24 Five core areas of public health Epidemiology Biostatistics Environmental Health Sciences Health Behavior & Health Education Health Management & Policy Sept. 13, 201124PUBHLTH 200

25 Epidemiology Concerned with analyzing and describing patterns of occurrence and determinants of diseases in human populations. Epidemiology is the core science of the field of public health. Sept. 13, 201125PUBHLTH 200

26 Biostatistics Focuses on the development and application of statistical and mathematical methods to the design and analysis of public health problems and biomedical research. Sept. 13, 201126PUBHLTH 200

27 Environmental Health Sciences Aims to protect human health from adverse environmental conditions -- in particular from harmful practices and harmful exposures in air, water, and food in the workplace, home, and ambient environment. Sept. 13, 201127PUBHLTH 200

28 Health Behavior & Health Education Addresses the factors associated with health-related behavior and health status, and develops and evaluates educational activities designed to improve individual and community health and quality of life. Sept. 13, 201128PUBHLTH 200

29 Health Management & Policy Focuses on improving access to, financing of, and delivery of high quality health services, and on developing and implementing cost- effective public health policies Sept. 13, 201129PUBHLTH 200

30 Definition of disease prevention [A]nticipatory action taken to reduce the possibility of an event or condition occurring or developing, or to minimize the damage that may result from the event or condition if it does occur. Source: Pickett and Hanlon, 1990 Sept. 13, 201130PUBHLTH 200

31 31 Levels of Prevention and Effects PreventionPrimary SecondaryTertiary strategy Disease status Susceptible Asymptomatic Symptomatic EffectsReducedReducedReduced diseaseprevalence/complications/ incidence consequence disability Source: Turnock, Fig. 3-4 Sept. 13, 2011

32 Example of prevention levels: Motor vehicle injuries Primary –Building divided highways Secondary –Requiring safer cars (e.g., airbags) or driving practices (e.g., wearing seatbelts) Tertiary –EMS system Sept. 13, 201132PUBHLTH 200

33 Example of prevention levels: High blood pressure Primary –Dietary education and exercise Secondary –BP control medications Tertiary –Treatment for disease sequelae of HBP Sept. 13, 201133PUBHLTH 200

34 Agent, host, environment model of disease Agent Traditionally infectious disease A.k.a. Epidemiological Triangle Host Environment Sept. 13, 201134PUBHLTH 200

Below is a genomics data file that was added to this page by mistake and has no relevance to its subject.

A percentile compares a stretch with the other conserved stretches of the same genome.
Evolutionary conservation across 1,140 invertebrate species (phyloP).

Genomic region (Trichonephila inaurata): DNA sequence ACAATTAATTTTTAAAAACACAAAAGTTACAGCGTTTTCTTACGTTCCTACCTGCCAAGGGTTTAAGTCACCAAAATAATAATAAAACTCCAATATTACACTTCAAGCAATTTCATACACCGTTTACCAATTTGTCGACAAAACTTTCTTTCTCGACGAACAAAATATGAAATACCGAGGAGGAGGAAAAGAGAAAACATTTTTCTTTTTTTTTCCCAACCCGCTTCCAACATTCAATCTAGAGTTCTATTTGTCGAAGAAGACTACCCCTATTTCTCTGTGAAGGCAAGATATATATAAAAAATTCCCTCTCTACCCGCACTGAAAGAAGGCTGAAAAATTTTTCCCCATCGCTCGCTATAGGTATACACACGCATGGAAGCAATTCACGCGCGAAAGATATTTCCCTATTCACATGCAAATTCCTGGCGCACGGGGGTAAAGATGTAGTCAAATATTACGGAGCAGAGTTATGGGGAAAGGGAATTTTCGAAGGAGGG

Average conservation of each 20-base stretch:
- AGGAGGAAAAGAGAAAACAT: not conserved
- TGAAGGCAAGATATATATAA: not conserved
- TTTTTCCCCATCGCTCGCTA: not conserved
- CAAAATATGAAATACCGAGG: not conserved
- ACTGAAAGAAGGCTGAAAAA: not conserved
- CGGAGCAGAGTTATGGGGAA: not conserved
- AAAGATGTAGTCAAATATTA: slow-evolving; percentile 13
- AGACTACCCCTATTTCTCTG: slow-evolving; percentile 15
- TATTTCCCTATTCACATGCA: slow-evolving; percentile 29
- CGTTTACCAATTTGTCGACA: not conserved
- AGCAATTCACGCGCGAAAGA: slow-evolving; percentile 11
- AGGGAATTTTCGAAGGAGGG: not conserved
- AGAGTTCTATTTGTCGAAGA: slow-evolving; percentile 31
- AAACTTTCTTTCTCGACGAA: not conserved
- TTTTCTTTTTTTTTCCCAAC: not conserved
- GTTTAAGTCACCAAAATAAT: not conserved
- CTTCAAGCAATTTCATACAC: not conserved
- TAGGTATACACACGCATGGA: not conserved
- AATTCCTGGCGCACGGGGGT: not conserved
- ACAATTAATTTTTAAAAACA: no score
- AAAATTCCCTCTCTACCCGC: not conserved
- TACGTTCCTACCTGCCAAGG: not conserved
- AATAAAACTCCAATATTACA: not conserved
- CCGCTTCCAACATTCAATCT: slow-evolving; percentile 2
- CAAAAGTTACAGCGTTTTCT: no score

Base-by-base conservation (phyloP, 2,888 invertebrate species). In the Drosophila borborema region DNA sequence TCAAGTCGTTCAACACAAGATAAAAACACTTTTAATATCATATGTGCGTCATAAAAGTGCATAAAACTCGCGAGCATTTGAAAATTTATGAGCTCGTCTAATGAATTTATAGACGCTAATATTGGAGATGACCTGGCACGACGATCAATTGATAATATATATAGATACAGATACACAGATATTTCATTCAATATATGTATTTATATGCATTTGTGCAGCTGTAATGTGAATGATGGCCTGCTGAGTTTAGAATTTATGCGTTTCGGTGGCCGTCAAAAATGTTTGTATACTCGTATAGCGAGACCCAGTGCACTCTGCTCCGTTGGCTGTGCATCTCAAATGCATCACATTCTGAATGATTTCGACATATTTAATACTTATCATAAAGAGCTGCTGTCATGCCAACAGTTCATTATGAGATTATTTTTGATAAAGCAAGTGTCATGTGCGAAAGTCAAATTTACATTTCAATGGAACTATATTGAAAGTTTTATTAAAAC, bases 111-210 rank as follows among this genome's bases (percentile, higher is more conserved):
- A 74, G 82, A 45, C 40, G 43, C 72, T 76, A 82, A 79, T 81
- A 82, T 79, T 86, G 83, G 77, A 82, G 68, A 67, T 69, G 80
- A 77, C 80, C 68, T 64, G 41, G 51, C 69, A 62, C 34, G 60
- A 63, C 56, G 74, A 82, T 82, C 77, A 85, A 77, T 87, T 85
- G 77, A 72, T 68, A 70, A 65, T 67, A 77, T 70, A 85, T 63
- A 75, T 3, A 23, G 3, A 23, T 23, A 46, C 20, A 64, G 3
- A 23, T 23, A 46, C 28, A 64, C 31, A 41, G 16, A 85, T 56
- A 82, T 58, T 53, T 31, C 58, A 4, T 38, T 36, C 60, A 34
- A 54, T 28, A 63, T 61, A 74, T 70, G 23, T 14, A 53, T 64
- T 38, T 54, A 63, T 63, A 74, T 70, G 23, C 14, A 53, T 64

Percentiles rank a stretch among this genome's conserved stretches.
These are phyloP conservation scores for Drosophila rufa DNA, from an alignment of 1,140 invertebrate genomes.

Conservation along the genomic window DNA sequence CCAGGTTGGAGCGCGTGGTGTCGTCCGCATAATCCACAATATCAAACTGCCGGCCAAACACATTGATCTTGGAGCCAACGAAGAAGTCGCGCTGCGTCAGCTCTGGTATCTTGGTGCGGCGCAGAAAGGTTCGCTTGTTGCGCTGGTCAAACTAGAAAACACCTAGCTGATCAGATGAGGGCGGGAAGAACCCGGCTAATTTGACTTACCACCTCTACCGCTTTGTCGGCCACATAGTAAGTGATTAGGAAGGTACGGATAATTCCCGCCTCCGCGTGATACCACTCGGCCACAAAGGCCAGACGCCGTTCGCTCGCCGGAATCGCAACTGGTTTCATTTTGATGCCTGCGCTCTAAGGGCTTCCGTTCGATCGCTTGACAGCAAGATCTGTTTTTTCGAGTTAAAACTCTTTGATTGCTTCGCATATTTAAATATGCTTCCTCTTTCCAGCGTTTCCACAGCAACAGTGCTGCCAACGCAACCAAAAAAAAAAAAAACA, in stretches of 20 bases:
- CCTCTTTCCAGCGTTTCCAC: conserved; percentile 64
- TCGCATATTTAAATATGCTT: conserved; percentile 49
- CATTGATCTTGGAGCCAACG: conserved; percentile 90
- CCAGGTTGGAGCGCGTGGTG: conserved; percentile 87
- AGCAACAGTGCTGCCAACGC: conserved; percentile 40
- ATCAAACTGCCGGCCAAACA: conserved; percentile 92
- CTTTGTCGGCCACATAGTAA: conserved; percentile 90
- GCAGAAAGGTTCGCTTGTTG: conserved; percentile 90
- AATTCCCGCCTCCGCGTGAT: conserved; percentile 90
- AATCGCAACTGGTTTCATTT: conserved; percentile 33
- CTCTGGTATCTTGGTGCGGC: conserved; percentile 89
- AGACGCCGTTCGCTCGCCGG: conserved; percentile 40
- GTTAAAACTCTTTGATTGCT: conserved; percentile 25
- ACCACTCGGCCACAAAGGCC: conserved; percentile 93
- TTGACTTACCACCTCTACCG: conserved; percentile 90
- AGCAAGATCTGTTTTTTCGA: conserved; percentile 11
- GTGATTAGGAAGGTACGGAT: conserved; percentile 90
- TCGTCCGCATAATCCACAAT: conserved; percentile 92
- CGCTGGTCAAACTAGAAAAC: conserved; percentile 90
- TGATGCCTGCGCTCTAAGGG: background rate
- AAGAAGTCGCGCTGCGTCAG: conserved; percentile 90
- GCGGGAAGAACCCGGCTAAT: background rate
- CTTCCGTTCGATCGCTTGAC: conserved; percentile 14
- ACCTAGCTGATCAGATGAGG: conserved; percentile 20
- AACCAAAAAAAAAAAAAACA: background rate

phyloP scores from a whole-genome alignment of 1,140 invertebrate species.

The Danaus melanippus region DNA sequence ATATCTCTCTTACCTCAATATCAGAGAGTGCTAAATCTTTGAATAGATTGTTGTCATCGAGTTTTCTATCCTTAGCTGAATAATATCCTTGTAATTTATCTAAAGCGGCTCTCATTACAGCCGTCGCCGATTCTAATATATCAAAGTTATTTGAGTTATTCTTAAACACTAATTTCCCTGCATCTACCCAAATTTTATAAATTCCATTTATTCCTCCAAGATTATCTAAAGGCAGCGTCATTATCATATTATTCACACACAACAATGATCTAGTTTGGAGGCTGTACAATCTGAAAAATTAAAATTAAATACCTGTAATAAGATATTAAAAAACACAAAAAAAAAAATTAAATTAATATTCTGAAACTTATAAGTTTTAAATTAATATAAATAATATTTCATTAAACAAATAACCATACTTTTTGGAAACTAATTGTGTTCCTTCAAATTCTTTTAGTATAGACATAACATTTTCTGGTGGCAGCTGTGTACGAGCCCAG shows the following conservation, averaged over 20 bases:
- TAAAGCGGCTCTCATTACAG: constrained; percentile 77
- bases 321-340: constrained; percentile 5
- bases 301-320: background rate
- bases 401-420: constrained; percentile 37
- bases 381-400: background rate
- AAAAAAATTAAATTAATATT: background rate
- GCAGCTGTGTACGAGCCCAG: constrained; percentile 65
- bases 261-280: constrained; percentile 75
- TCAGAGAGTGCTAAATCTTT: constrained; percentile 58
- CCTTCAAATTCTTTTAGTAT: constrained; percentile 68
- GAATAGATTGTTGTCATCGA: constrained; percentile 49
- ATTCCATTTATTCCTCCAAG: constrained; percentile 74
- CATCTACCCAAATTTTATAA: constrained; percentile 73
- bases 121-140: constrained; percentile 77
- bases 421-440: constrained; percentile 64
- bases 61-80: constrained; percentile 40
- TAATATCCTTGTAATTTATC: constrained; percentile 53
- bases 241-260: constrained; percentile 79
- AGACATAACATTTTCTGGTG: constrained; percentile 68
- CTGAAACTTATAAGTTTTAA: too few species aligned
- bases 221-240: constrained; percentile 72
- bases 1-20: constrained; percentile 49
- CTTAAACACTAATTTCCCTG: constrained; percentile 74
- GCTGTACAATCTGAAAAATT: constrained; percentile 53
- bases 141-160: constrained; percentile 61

35 Sept. 13, 201135PUBHLTH 200

36 Epi triangle adapted to nicotine addiction & tobacco control Agent Vector Host Tobacco products Tobacco product manufacturers Smoker/chewer Incidental host Environment Family, friends, culture, media politics, economics, history Involuntary smoker Adapted from: Giovino 2002 Sept. 13, 201136PUBHLTH 200

37 Why are public health issues often contentious? 1.Restrictions on individual liberty 2.Debate over individual responsibility (blame the victim) 3.Economic interests 4.Morality issues in public health measures 5.Politics in science Sept. 13, 201137PUBHLTH 200

38 1. Restrictions on individual liberty Why are they imposed? –Tragedy of the commons: Must restrict individuals freedoms to protect the greater good of the entire community (e.g., think pollution control). Public goods; externalities –Paternalism (e.g., seat belt laws) –Social norms, morals (e.g., sodomy laws) Sept. 13, 201138PUBHLTH 200

39 1. Restrictions on individual liberty (contd.) Behavior that directly affects others (examples) –Prohibitions against criminal activity (murder; abuse; theft) –Speed limits; traffic lights; etc. –Prohibiting drunk driving –Banning smoking in public places –Quarantining people with infectious disease –Requiring immunizations for school enrollment –Prohibiting various forms of pollution Sept. 13, 201139PUBHLTH 200

40 1. Restrictions on individual liberty (contd.) Behavior that indirectly affects others (examples) –Motorcycle helmet and seat belt laws –Bans on illicit drugs –Sodomy laws –Abortion laws –UM campus-wide smoke-free policy (outdoors as well as indoors) Sept. 13, 201140PUBHLTH 200

41 2. Debate over individual responsibility (blame the victim) Question: Are people suffering from problem X at fault for the problem – and therefore individually responsible for resolving it – or are they victims who need and deserve (public) assistance? Sept. 13, 201141PUBHLTH 200

42 2. Debate over individual responsibility (blame the victim) (contd.) Examples: –Smoking –Obesity –HIV/AIDS –Drug/alcohol addiction –Homeless (including result of recent spate of foreclosures) –Poverty Sept. 13, 201142PUBHLTH 200

43 3. Economic interests Often powerful economic interests hurt by public health regulations (e.g., tobacco, alcohol, food companies; polluting firms; health care insurers, hospitals, providers; local retailers such as restaurants and bars) –Powerful economic interest = political lobby Sept. 13, 201143PUBHLTH 200

44 3. Economic interests (contd.) Cost burden falls on different people than does benefit derived –Benefit often to the poor and politically disenfranchised –Cost often from wealthy and politically connected Politics of current costs for future (abstract) benefits –Political interests –Budget balancing –Politicians discount rate Sept. 13, 201144PUBHLTH 200

45 4. Morality issues in public health measures Intensely felt positions deriving from sense of moral or religious right or norms –Abortion –Sex ed –HIV/AIDS prevention (safe sex, clean needles) –Gay marriage –Stem cell research Sept. 13, 201145PUBHLTH 200

46 5. Politics in science Administrations often promote their social/ political agendas by interfering with science –Withholding research resources (e.g., early AIDS) –Tying resources to compliance with policy positions (e.g., no support through USAID to programs promoting birth control) –Litmus tests for high-level appointees –Stacking review bodies with partisans (e.g., corporate consultants) –Misrepresenting or suppressing scientific findings (e.g., global warming) Sept. 13, 201146PUBHLTH 200

47 What is public health? Under-appreciated (invisible), under-funded, under-practiced Difficult Politically challenging Requires expert mix of science and politics Last but not least: PH is important Sept. 13, 201147PUBHLTH 200

48 Thursday: History of public health Sept. 13, 201148PUBHLTH 200